Gay pride at SRS is misunderstood

As one of the organizers of the SRS Gay Pride Program, an award-winning diversity advocate in my professional life and a Christian, I feel qualified to comment on some of the misconceptions, fallacies and distortions put forth as facts in recent letters to the editor.

FUNDAMENTALIST and/or evangelical Protestants do not define the breadth of Christian identity or the spectrum of belief on modern-day gay identity. Not long ago, the moral outrage displayed in recent letters was directed against interracial marriage, racial civil rights, women's right to vote and slavery. The Bible was cited in all these instances as justification for continued discrimination. Many Christians consider divorce and remarriage a sin, but Protestants do it routinely without the need to endure social wrath - an advantage of being in the majority.

Being gay does not define a "lifestyle" any more than there is a single "straight lifestyle." I trust most of these writers would not identify their lifestyle with that of a heterosexual prostitute or drug dealer. As a gay couple, my partner and I pay taxes, participate in civic organizations, attend church, work hard at our jobs and care for aging parents just like many people living the "straight lifestyle."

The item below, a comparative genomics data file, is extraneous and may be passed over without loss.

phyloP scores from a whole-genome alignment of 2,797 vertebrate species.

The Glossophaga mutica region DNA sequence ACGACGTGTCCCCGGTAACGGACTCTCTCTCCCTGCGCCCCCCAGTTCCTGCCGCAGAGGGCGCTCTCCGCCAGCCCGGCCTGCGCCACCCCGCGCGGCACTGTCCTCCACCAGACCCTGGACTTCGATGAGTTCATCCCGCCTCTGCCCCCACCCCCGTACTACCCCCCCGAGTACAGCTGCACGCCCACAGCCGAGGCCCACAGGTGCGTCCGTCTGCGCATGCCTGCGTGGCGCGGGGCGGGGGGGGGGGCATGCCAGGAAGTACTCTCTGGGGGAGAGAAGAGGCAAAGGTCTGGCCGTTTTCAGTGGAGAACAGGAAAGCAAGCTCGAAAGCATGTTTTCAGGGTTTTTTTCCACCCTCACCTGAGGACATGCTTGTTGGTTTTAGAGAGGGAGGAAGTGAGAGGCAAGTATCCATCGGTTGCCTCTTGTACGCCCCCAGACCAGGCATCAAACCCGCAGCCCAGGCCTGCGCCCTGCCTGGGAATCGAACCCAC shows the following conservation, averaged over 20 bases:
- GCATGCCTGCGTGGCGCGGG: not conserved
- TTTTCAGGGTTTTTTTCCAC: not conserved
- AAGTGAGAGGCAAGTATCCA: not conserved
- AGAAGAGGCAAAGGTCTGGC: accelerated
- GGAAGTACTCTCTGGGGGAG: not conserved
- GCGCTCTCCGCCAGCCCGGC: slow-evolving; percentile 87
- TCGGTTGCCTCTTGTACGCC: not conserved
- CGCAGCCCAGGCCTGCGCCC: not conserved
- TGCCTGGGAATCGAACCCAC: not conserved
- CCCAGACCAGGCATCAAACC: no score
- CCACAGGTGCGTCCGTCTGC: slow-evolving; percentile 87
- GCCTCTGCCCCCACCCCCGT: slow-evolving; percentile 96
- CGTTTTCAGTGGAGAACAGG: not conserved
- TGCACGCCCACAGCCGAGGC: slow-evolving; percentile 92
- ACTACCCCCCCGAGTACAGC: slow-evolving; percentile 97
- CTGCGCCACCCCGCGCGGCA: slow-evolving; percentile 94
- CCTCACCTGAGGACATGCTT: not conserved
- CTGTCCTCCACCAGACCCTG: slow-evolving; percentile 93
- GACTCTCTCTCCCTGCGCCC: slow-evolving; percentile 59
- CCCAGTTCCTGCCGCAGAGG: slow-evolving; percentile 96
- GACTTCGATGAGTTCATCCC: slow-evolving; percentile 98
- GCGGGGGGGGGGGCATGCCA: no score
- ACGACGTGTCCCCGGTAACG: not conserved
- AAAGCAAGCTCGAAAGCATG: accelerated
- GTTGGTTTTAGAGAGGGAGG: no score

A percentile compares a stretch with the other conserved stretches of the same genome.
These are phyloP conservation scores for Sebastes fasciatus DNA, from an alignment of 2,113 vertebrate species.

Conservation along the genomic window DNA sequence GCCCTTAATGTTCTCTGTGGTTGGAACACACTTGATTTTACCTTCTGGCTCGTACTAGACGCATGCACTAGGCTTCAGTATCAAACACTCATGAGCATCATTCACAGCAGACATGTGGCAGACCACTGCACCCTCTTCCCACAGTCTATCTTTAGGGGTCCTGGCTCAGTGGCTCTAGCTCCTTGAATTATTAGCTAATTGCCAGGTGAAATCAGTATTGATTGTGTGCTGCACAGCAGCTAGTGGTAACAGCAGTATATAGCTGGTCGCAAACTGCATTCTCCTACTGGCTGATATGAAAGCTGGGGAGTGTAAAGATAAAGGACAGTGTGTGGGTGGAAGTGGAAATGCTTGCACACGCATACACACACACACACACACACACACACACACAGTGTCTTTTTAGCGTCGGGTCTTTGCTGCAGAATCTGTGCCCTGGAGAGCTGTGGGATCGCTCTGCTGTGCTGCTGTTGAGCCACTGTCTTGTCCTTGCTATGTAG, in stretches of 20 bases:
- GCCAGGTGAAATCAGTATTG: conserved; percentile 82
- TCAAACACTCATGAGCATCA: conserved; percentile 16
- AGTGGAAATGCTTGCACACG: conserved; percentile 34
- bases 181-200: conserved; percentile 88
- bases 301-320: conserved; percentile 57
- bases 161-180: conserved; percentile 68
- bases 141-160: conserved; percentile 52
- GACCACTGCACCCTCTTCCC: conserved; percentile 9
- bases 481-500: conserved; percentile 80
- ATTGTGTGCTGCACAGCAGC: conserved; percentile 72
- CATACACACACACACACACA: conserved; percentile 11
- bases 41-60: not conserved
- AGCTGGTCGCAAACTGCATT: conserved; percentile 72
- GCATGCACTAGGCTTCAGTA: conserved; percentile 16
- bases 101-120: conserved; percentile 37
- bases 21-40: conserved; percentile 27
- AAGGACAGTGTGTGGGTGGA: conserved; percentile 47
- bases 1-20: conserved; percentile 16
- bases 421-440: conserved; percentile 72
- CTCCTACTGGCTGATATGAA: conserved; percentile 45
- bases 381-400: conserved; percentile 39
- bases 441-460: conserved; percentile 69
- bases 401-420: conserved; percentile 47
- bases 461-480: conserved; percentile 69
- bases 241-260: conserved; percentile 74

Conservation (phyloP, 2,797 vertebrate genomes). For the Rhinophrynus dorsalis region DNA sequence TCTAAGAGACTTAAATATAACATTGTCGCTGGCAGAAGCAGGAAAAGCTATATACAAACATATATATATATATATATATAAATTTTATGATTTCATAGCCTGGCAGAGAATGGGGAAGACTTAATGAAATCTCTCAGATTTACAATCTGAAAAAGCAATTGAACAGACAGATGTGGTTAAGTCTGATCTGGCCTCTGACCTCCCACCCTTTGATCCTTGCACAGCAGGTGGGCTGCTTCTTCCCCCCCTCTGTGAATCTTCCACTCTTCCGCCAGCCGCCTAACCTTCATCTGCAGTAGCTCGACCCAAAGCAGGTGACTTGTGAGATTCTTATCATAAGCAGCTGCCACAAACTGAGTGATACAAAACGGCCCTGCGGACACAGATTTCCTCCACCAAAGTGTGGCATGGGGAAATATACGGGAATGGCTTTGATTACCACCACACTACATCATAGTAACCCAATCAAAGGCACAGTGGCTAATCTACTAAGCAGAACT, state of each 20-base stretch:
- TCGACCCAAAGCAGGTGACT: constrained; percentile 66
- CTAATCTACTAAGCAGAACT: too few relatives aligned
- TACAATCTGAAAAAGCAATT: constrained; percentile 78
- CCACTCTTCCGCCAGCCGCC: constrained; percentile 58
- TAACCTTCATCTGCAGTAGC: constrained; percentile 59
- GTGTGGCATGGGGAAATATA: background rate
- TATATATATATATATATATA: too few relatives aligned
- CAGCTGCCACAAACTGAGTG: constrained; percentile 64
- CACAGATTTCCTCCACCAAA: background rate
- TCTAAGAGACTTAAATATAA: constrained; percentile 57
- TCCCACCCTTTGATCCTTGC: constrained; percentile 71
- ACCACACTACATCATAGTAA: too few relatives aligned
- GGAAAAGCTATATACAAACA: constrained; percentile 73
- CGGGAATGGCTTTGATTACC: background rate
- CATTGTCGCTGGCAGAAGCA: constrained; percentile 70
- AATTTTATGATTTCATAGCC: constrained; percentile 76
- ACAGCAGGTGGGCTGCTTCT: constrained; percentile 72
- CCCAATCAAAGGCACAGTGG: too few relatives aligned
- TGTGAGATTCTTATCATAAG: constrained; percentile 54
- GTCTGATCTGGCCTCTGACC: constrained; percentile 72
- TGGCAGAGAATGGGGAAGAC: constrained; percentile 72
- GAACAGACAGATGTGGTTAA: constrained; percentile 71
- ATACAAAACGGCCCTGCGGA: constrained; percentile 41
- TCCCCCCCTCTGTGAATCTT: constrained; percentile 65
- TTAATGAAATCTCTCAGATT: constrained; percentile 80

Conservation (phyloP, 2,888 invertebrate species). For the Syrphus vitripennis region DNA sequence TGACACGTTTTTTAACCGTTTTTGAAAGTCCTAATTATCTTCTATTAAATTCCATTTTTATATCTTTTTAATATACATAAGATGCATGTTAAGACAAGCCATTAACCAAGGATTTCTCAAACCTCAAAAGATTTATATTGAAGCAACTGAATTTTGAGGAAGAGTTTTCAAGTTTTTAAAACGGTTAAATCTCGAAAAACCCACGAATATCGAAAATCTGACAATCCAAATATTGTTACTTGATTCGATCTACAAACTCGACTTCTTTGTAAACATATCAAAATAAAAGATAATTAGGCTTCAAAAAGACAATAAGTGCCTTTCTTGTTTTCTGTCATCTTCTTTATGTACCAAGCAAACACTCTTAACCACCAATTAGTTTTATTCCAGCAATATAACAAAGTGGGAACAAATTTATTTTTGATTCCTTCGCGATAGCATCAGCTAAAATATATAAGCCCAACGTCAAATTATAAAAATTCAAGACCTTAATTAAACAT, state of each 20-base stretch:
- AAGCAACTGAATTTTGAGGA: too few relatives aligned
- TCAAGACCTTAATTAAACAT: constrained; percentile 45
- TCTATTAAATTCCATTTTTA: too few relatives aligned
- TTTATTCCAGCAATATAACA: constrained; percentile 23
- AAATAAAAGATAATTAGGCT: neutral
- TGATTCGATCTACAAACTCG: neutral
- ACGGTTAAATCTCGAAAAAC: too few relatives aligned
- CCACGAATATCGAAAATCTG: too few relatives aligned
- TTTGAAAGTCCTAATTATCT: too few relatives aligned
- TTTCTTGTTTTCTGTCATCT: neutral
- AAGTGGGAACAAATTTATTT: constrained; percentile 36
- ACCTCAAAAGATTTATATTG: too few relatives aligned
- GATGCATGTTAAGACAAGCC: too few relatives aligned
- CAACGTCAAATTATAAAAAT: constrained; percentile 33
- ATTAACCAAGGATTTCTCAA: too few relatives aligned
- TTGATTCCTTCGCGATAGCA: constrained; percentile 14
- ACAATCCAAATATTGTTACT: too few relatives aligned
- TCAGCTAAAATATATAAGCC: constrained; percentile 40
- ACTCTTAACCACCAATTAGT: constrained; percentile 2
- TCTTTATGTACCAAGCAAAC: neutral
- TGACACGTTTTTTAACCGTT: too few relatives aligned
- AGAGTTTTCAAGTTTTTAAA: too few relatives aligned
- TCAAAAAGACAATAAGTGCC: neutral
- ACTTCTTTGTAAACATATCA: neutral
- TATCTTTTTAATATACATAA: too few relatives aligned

I was aware of being gay at age 10, long before any sexual behavior was even physically possible. I was never sexually abused, recruited or otherwise coerced - I just was gay. The American Medical Association, American Psychological Association and American Psychiatric Association all agree that being gay is an innate aspect of one's identity. Sexual orientation is an enduring emotional, romantic, sexual or affectional attraction to another person; for gay men and women, this is someone of the same sex.

THE SRS program helped explain a common academic and industrial diversity program known as Safe Space or Safe Zone. Additionally, comparisons with the National Day of Prayer, which is not a Department of Energy diversity program, are unfounded.

Diversity programs are most commonly directed at underrepresented, historically marginalized, or other minority groups - Christians do not meet this definition.

(Editor's note: The writer is a research chemist at the Savannah River National Laboratory.)

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